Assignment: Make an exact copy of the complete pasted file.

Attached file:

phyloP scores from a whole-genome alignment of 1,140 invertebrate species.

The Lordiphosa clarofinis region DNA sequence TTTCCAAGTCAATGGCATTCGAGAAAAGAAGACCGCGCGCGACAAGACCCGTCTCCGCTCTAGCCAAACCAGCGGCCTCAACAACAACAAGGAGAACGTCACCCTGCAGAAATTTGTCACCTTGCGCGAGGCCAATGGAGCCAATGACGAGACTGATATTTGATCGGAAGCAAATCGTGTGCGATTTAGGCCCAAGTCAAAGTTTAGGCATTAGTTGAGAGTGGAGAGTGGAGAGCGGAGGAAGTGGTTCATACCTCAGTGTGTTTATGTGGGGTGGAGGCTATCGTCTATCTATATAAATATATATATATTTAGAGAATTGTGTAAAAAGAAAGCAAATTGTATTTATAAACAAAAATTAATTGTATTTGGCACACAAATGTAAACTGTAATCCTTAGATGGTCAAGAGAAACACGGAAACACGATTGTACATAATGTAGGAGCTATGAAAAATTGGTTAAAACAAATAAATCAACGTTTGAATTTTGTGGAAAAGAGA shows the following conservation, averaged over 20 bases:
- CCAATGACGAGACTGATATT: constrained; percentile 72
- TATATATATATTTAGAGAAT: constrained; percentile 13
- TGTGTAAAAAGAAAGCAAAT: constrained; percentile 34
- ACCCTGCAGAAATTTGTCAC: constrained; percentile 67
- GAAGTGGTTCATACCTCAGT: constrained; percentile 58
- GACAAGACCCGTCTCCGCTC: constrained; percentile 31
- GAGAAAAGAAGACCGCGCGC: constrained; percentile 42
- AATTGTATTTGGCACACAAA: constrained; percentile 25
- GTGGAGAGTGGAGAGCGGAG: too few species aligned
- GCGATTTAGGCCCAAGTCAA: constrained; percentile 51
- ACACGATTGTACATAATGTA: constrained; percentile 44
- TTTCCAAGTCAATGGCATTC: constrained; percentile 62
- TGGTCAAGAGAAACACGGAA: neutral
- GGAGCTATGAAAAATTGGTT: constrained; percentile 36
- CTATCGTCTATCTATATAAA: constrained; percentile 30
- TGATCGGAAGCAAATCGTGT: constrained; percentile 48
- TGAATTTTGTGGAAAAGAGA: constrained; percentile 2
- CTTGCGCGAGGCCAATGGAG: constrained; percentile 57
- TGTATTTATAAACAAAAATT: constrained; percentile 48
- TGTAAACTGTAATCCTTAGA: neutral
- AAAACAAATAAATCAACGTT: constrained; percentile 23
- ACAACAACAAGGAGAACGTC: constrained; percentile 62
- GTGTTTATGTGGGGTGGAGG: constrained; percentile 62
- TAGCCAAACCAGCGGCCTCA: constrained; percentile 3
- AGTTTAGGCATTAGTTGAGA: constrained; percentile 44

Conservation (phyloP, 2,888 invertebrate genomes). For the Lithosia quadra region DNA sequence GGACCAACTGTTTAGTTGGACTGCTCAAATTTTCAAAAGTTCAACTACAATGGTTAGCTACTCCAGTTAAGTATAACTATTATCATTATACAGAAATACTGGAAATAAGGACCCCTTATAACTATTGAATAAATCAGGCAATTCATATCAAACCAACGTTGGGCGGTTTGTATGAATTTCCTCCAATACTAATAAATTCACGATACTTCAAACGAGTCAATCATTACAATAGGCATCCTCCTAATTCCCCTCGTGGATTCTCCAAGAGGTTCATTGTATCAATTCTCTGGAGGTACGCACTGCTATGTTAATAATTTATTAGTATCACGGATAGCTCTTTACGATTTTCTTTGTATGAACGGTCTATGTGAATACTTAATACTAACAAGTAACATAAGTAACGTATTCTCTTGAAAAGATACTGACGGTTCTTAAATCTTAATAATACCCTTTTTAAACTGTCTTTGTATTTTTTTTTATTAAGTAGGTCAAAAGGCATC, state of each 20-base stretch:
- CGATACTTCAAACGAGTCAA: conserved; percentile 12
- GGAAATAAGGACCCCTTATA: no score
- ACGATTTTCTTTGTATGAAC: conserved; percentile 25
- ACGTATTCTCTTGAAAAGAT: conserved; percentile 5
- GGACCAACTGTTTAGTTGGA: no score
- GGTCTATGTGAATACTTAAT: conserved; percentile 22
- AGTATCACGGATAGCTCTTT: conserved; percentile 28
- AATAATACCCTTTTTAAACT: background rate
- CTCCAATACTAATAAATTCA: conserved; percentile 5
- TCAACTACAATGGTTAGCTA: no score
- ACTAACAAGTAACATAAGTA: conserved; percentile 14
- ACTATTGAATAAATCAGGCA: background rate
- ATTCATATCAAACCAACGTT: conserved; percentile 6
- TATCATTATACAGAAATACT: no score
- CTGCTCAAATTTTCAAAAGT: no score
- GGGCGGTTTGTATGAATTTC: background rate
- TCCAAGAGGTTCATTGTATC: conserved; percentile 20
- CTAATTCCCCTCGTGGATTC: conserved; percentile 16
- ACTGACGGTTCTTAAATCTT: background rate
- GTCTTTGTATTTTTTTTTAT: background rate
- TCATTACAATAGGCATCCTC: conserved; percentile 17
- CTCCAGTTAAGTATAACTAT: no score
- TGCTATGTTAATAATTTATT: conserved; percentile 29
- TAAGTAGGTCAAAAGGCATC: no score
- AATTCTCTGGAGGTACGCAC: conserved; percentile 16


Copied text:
phyloP scores from a whole-genome alignment of 1,140 invertebrate species.

The Lordiphosa clarofinis region DNA sequence TTTCCAAGTCAATGGCATTCGAGAAAAGAAGACCGCGCGCGACAAGACCCGTCTCCGCTCTAGCCAAACCAGCGGCCTCAACAACAACAAGGAGAACGTCACCCTGCAGAAATTTGTCACCTTGCGCGAGGCCAATGGAGCCAATGACGAGACTGATATTTGATCGGAAGCAAATCGTGTGCGATTTAGGCCCAAGTCAAAGTTTAGGCATTAGTTGAGAGTGGAGAGTGGAGAGCGGAGGAAGTGGTTCATACCTCAGTGTGTTTATGTGGGGTGGAGGCTATCGTCTATCTATATAAATATATATATATTTAGAGAATTGTGTAAAAAGAAAGCAAATTGTATTTATAAACAAAAATTAATTGTATTTGGCACACAAATGTAAACTGTAATCCTTAGATGGTCAAGAGAAACACGGAAACACGATTGTACATAATGTAGGAGCTATGAAAAATTGGTTAAAACAAATAAATCAACGTTTGAATTTTGTGGAAAAGAGA shows the following conservation, averaged over 20 bases:
- CCAATGACGAGACTGATATT: constrained; percentile 72
- TATATATATATTTAGAGAAT: constrained; percentile 13
- TGTGTAAAAAGAAAGCAAAT: constrained; percentile 34
- ACCCTGCAGAAATTTGTCAC: constrained; percentile 67
- GAAGTGGTTCATACCTCAGT: constrained; percentile 58
- GACAAGACCCGTCTCCGCTC: constrained; percentile 31
- GAGAAAAGAAGACCGCGCGC: constrained; percentile 42
- AATTGTATTTGGCACACAAA: constrained; percentile 25
- GTGGAGAGTGGAGAGCGGAG: too few species aligned
- GCGATTTAGGCCCAAGTCAA: constrained; percentile 51
- ACACGATTGTACATAATGTA: constrained; percentile 44
- TTTCCAAGTCAATGGCATTC: constrained; percentile 62
- TGGTCAAGAGAAACACGGAA: neutral
- GGAGCTATGAAAAATTGGTT: constrained; percentile 36
- CTATCGTCTATCTATATAAA: constrained; percentile 30
- TGATCGGAAGCAAATCGTGT: constrained; percentile 48
- TGAATTTTGTGGAAAAGAGA: constrained; percentile 2
- CTTGCGCGAGGCCAATGGAG: constrained; percentile 57
- TGTATTTATAAACAAAAATT: constrained; percentile 48
- TGTAAACTGTAATCCTTAGA: neutral
- AAAACAAATAAATCAACGTT: constrained; percentile 23
- ACAACAACAAGGAGAACGTC: constrained; percentile 62
- GTGTTTATGTGGGGTGGAGG: constrained; percentile 62
- TAGCCAAACCAGCGGCCTCA: constrained; percentile 3
- AGTTTAGGCATTAGTTGAGA: constrained; percentile 44

Conservation (phyloP, 2,888 invertebrate genomes). For the Lithosia quadra region DNA sequence GGACCAACTGTTTAGTTGGACTGCTCAAATTTTCAAAAGTTCAACTACAATGGTTAGCTACTCCAGTTAAGTATAACTATTATCATTATACAGAAATACTGGAAATAAGGACCCCTTATAACTATTGAATAAATCAGGCAATTCATATCAAACCAACGTTGGGCGGTTTGTATGAATTTCCTCCAATACTAATAAATTCACGATACTTCAAACGAGTCAATCATTACAATAGGCATCCTCCTAATTCCCCTCGTGGATTCTCCAAGAGGTTCATTGTATCAATTCTCTGGAGGTACGCACTGCTATGTTAATAATTTATTAGTATCACGGATAGCTCTTTACGATTTTCTTTGTATGAACGGTCTATGTGAATACTTAATACTAACAAGTAACATAAGTAACGTATTCTCTTGAAAAGATACTGACGGTTCTTAAATCTTAATAATACCCTTTTTAAACTGTCTTTGTATTTTTTTTTATTAAGTAGGTCAAAAGGCATC, state of each 20-base stretch:
- CGATACTTCAAACGAGTCAA: conserved; percentile 12
- GGAAATAAGGACCCCTTATA: no score
- ACGATTTTCTTTGTATGAAC: conserved; percentile 25
- ACGTATTCTCTTGAAAAGAT: conserved; percentile 5
- GGACCAACTGTTTAGTTGGA: no score
- GGTCTATGTGAATACTTAAT: conserved; percentile 22
- AGTATCACGGATAGCTCTTT: conserved; percentile 28
- AATAATACCCTTTTTAAACT: background rate
- CTCCAATACTAATAAATTCA: conserved; percentile 5
- TCAACTACAATGGTTAGCTA: no score
- ACTAACAAGTAACATAAGTA: conserved; percentile 14
- ACTATTGAATAAATCAGGCA: background rate
- ATTCATATCAAACCAACGTT: conserved; percentile 6
- TATCATTATACAGAAATACT: no score
- CTGCTCAAATTTTCAAAAGT: no score
- GGGCGGTTTGTATGAATTTC: background rate
- TCCAAGAGGTTCATTGTATC: conserved; percentile 20
- CTAATTCCCCTCGTGGATTC: conserved; percentile 16
- ACTGACGGTTCTTAAATCTT: background rate
- GTCTTTGTATTTTTTTTTAT: background rate
- TCATTACAATAGGCATCCTC: conserved; percentile 17
- CTCCAGTTAAGTATAACTAT: no score
- TGCTATGTTAATAATTTATT: conserved; percentile 29
- TAAGTAGGTCAAAAGGCATC: no score
- AATTCTCTGGAGGTACGCAC: conserved; percentile 16